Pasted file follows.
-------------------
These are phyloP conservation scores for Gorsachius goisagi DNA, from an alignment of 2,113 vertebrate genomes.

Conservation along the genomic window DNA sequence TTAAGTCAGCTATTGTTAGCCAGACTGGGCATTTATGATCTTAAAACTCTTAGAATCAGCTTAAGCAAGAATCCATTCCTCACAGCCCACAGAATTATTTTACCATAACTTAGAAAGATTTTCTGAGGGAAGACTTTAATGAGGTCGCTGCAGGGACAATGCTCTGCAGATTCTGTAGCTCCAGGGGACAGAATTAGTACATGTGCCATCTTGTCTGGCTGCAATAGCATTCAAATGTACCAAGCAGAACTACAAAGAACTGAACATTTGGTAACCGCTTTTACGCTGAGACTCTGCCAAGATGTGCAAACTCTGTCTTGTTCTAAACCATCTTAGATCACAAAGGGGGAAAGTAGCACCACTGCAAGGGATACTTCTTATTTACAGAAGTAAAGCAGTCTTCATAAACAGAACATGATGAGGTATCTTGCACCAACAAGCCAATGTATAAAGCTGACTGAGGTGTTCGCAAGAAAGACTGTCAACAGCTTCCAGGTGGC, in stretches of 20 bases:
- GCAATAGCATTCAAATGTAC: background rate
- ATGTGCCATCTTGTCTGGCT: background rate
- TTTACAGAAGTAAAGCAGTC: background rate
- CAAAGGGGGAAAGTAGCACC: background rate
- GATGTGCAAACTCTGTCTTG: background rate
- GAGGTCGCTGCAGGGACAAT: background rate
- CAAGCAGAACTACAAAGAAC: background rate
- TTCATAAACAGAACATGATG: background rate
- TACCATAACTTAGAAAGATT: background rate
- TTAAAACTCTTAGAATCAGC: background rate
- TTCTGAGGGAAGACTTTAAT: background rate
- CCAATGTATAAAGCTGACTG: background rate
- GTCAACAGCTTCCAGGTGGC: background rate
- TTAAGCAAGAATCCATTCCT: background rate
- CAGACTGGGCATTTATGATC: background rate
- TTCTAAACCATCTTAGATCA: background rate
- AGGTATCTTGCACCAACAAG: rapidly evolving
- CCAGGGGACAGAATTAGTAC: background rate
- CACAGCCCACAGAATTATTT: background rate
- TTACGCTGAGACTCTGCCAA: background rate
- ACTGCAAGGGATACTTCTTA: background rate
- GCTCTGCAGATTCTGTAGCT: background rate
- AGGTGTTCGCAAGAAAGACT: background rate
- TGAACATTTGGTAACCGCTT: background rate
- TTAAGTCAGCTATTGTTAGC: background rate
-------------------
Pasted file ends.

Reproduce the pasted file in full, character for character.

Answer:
These are phyloP conservation scores for Gorsachius goisagi DNA, from an alignment of 2,113 vertebrate genomes.

Conservation along the genomic window DNA sequence TTAAGTCAGCTATTGTTAGCCAGACTGGGCATTTATGATCTTAAAACTCTTAGAATCAGCTTAAGCAAGAATCCATTCCTCACAGCCCACAGAATTATTTTACCATAACTTAGAAAGATTTTCTGAGGGAAGACTTTAATGAGGTCGCTGCAGGGACAATGCTCTGCAGATTCTGTAGCTCCAGGGGACAGAATTAGTACATGTGCCATCTTGTCTGGCTGCAATAGCATTCAAATGTACCAAGCAGAACTACAAAGAACTGAACATTTGGTAACCGCTTTTACGCTGAGACTCTGCCAAGATGTGCAAACTCTGTCTTGTTCTAAACCATCTTAGATCACAAAGGGGGAAAGTAGCACCACTGCAAGGGATACTTCTTATTTACAGAAGTAAAGCAGTCTTCATAAACAGAACATGATGAGGTATCTTGCACCAACAAGCCAATGTATAAAGCTGACTGAGGTGTTCGCAAGAAAGACTGTCAACAGCTTCCAGGTGGC, in stretches of 20 bases:
- GCAATAGCATTCAAATGTAC: background rate
- ATGTGCCATCTTGTCTGGCT: background rate
- TTTACAGAAGTAAAGCAGTC: background rate
- CAAAGGGGGAAAGTAGCACC: background rate
- GATGTGCAAACTCTGTCTTG: background rate
- GAGGTCGCTGCAGGGACAAT: background rate
- CAAGCAGAACTACAAAGAAC: background rate
- TTCATAAACAGAACATGATG: background rate
- TACCATAACTTAGAAAGATT: background rate
- TTAAAACTCTTAGAATCAGC: background rate
- TTCTGAGGGAAGACTTTAAT: background rate
- CCAATGTATAAAGCTGACTG: background rate
- GTCAACAGCTTCCAGGTGGC: background rate
- TTAAGCAAGAATCCATTCCT: background rate
- CAGACTGGGCATTTATGATC: background rate
- TTCTAAACCATCTTAGATCA: background rate
- AGGTATCTTGCACCAACAAG: rapidly evolving
- CCAGGGGACAGAATTAGTAC: background rate
- CACAGCCCACAGAATTATTT: background rate
- TTACGCTGAGACTCTGCCAA: background rate
- ACTGCAAGGGATACTTCTTA: background rate
- GCTCTGCAGATTCTGTAGCT: background rate
- AGGTGTTCGCAAGAAAGACT: background rate
- TGAACATTTGGTAACCGCTT: background rate
- TTAAGTCAGCTATTGTTAGC: background rate